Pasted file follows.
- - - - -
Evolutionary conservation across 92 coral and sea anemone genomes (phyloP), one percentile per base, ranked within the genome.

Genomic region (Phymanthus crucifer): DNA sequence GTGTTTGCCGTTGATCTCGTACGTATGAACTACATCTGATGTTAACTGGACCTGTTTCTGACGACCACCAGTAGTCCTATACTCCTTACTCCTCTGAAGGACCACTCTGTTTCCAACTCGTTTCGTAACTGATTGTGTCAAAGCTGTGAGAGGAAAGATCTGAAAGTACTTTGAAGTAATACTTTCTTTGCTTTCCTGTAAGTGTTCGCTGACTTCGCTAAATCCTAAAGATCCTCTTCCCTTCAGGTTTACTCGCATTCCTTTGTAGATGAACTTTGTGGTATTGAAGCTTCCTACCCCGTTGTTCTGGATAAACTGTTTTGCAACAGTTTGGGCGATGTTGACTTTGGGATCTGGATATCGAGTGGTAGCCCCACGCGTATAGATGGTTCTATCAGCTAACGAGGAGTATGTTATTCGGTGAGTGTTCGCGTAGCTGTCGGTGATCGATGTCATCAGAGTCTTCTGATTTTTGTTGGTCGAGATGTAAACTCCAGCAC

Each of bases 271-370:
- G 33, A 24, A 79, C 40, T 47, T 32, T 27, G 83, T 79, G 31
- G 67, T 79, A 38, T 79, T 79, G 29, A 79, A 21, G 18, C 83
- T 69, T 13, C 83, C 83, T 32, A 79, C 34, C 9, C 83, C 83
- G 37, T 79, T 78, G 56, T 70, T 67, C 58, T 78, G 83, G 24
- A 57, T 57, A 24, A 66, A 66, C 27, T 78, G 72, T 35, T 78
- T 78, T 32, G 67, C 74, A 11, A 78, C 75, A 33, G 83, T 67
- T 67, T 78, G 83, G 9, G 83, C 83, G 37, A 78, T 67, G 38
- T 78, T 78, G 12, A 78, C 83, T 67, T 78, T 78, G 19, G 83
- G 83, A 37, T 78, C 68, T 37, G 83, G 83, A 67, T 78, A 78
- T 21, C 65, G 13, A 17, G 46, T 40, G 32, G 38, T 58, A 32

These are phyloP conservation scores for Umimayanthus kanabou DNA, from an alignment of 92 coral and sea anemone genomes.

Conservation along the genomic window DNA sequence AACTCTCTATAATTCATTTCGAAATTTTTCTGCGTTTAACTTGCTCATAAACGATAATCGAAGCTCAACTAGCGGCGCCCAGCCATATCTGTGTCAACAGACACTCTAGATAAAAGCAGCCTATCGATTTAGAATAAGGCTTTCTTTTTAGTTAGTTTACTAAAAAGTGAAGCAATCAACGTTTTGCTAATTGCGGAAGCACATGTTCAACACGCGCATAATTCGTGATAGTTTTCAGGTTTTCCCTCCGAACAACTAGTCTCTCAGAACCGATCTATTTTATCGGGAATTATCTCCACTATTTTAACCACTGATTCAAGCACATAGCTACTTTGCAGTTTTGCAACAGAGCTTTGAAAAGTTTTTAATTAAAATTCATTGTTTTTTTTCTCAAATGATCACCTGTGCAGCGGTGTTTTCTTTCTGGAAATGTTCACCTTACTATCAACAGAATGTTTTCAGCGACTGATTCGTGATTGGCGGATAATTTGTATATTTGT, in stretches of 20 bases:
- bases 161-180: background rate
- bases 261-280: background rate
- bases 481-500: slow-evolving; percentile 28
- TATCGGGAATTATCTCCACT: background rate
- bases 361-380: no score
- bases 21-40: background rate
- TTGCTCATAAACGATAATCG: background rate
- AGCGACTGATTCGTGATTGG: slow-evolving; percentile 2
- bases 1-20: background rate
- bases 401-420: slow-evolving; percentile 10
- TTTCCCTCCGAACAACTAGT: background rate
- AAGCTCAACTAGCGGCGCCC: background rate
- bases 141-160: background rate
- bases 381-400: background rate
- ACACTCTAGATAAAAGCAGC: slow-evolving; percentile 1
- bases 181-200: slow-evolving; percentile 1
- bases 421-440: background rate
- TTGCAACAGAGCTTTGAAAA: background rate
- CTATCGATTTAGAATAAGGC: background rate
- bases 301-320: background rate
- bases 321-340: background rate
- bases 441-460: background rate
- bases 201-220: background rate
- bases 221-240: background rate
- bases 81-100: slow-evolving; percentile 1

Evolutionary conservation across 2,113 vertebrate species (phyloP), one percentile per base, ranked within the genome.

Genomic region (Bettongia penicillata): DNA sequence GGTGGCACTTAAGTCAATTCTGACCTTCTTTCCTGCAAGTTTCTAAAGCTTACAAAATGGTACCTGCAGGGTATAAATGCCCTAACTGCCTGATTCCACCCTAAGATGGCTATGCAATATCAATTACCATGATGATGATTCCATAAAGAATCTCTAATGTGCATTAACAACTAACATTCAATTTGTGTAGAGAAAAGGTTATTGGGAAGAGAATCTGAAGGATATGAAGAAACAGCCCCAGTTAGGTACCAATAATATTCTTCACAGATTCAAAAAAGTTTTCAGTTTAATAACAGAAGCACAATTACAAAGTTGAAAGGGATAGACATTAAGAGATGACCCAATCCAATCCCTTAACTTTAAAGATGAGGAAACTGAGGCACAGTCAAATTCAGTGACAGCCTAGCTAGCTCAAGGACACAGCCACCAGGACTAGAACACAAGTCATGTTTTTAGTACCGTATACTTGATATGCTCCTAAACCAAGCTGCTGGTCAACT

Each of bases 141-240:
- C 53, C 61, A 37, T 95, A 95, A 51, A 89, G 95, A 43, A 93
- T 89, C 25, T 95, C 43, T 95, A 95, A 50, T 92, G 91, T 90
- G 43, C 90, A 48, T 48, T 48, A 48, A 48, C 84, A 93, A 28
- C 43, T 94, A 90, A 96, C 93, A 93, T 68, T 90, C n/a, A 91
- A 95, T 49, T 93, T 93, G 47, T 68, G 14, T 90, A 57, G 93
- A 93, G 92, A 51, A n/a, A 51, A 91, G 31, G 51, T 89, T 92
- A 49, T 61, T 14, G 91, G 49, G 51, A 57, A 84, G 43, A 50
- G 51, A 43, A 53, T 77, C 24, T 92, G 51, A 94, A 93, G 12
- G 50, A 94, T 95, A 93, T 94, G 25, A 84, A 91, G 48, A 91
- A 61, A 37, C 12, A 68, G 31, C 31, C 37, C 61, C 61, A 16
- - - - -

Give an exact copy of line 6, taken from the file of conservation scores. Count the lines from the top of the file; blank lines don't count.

- T 69, T 13, C 83, C 83, T 32, A 79, C 34, C 9, C 83, C 83